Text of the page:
While the ponds look appealing, please remember that stormwater management ponds exist to treat and store rain water runoff. The ponds store polluted water. For residents’ safety, swimming is prohibited in all ponds and only “catch and release” fishing is allowed in certain ponds (signs have been posted designating these ponds). These ponds may have very low water levels at times when there is low rainfall but they will fill again when it rains sufficiently.

What is stormwater pond slope erosion and how is it prevented?

What is stormwater pond slope erosion and how is it prevented?

The slopes of the community’s stormwater ponds must be maintained in order to control and prevent erosion, or loss of the soil. Erosion of the slopes of the stormwater ponds can add unwanted sediment to the water that can affect the water quality in the pond and the areas that receive the pond’s water. The state of Florida has established standards so that “No discharge from a stormwater discharge facility shall cause or contribute to a violation of water quality standards in waters of the state” (Chapter 62-25.025, Florida Statutes). In addition, eroded banks make it difficult to access and maintain the ponds and unchecked erosion may cause damage to the properties of homeowners next to the affected pond.

The slopes are susceptible to erosion due to

  • wave action in the ponds
  • the normal fluctuation of the groundwater levels between the rainy and dry seasons
  • direct discharge of water from roofs or drains, such as through a roof downspout, a pool overflow pipe, or a water conditioner outflow pipe, that is very concentrated and can carry away soil in its path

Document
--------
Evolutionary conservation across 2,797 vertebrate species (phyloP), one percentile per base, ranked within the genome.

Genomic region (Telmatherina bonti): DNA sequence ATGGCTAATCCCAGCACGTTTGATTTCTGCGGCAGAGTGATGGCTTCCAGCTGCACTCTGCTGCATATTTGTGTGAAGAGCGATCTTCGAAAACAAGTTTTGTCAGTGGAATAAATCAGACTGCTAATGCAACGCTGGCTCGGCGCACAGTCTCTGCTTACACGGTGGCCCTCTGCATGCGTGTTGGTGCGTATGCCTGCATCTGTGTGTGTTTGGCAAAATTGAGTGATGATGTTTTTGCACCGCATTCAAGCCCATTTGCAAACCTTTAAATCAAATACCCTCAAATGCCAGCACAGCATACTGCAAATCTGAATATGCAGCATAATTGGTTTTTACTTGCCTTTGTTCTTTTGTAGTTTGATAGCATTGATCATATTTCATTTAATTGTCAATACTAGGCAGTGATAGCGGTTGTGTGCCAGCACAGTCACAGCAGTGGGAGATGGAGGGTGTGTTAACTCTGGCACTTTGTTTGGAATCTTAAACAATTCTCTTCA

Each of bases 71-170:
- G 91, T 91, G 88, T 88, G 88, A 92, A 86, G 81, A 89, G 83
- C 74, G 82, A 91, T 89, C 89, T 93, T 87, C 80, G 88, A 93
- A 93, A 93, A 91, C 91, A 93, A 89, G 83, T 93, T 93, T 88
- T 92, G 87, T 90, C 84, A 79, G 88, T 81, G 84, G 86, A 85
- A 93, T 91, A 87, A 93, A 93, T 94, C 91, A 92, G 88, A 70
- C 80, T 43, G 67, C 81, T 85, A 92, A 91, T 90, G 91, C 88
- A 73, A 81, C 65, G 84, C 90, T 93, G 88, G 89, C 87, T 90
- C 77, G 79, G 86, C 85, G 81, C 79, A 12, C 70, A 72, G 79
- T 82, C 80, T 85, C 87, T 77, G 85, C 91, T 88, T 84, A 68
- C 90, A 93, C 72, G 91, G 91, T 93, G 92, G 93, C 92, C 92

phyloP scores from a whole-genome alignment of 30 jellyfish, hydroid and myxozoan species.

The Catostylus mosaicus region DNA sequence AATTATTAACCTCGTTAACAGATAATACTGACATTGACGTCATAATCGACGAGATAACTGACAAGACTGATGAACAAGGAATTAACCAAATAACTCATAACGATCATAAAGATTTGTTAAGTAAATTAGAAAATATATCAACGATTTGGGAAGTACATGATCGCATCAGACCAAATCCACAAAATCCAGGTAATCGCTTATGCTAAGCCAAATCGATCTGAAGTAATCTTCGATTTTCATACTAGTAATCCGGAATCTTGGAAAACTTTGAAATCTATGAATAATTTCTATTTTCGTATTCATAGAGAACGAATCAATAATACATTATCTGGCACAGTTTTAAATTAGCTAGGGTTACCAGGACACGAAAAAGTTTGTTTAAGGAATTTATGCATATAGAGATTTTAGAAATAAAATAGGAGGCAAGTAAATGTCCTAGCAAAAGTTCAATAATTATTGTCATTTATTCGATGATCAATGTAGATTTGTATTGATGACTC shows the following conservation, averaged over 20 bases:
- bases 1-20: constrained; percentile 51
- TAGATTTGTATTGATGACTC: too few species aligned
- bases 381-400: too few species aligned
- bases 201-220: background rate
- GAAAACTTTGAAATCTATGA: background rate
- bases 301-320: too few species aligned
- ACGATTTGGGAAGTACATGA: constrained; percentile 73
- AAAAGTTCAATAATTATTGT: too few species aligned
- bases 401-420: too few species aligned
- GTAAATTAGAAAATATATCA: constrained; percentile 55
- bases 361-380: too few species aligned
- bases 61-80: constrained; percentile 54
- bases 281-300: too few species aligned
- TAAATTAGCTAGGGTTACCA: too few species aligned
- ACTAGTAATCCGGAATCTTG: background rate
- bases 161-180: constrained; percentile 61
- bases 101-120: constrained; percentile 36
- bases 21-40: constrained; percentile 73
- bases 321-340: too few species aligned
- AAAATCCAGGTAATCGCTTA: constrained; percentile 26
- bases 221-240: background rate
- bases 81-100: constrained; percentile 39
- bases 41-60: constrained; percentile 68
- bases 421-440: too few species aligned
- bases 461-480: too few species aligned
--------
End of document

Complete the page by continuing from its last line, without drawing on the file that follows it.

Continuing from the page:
• direct discharges from pool drains and water conditioners that contain chemicals such as chlorine or salt that can kill the grass and/or plants that keep the soil in place
  • lack of grass and/or plants since vegetation helps keep the soil in place.

Discharges of water from roofs, pools, and water conditioners can significantly damage pond berms and slopes due to the quality of the water and the concentrated flow of water. Residents who have, or plan to create, a concentrated discharge of water must contact the CDD office to discuss ways to reduce the erosion potential. One way to avoid a concentrated discharge is shown in the illustration below:

It is also very important for vegetation to be established and maintained, on both private and CDD properties, within the pond berms and slopes so that bare soil doesn’t lead to erosion. Any aquatic plants that the CDD may plant along the pond slopes should be protected to help stabilize the pond slope along and below the grass line and normal water level.

The Concord Station Community Development District (CDD) performs regular inspections of the ponds to assess their conditions and identify any areas that have eroded or show potential for erosion. These areas are then scheduled for appropriate maintenance.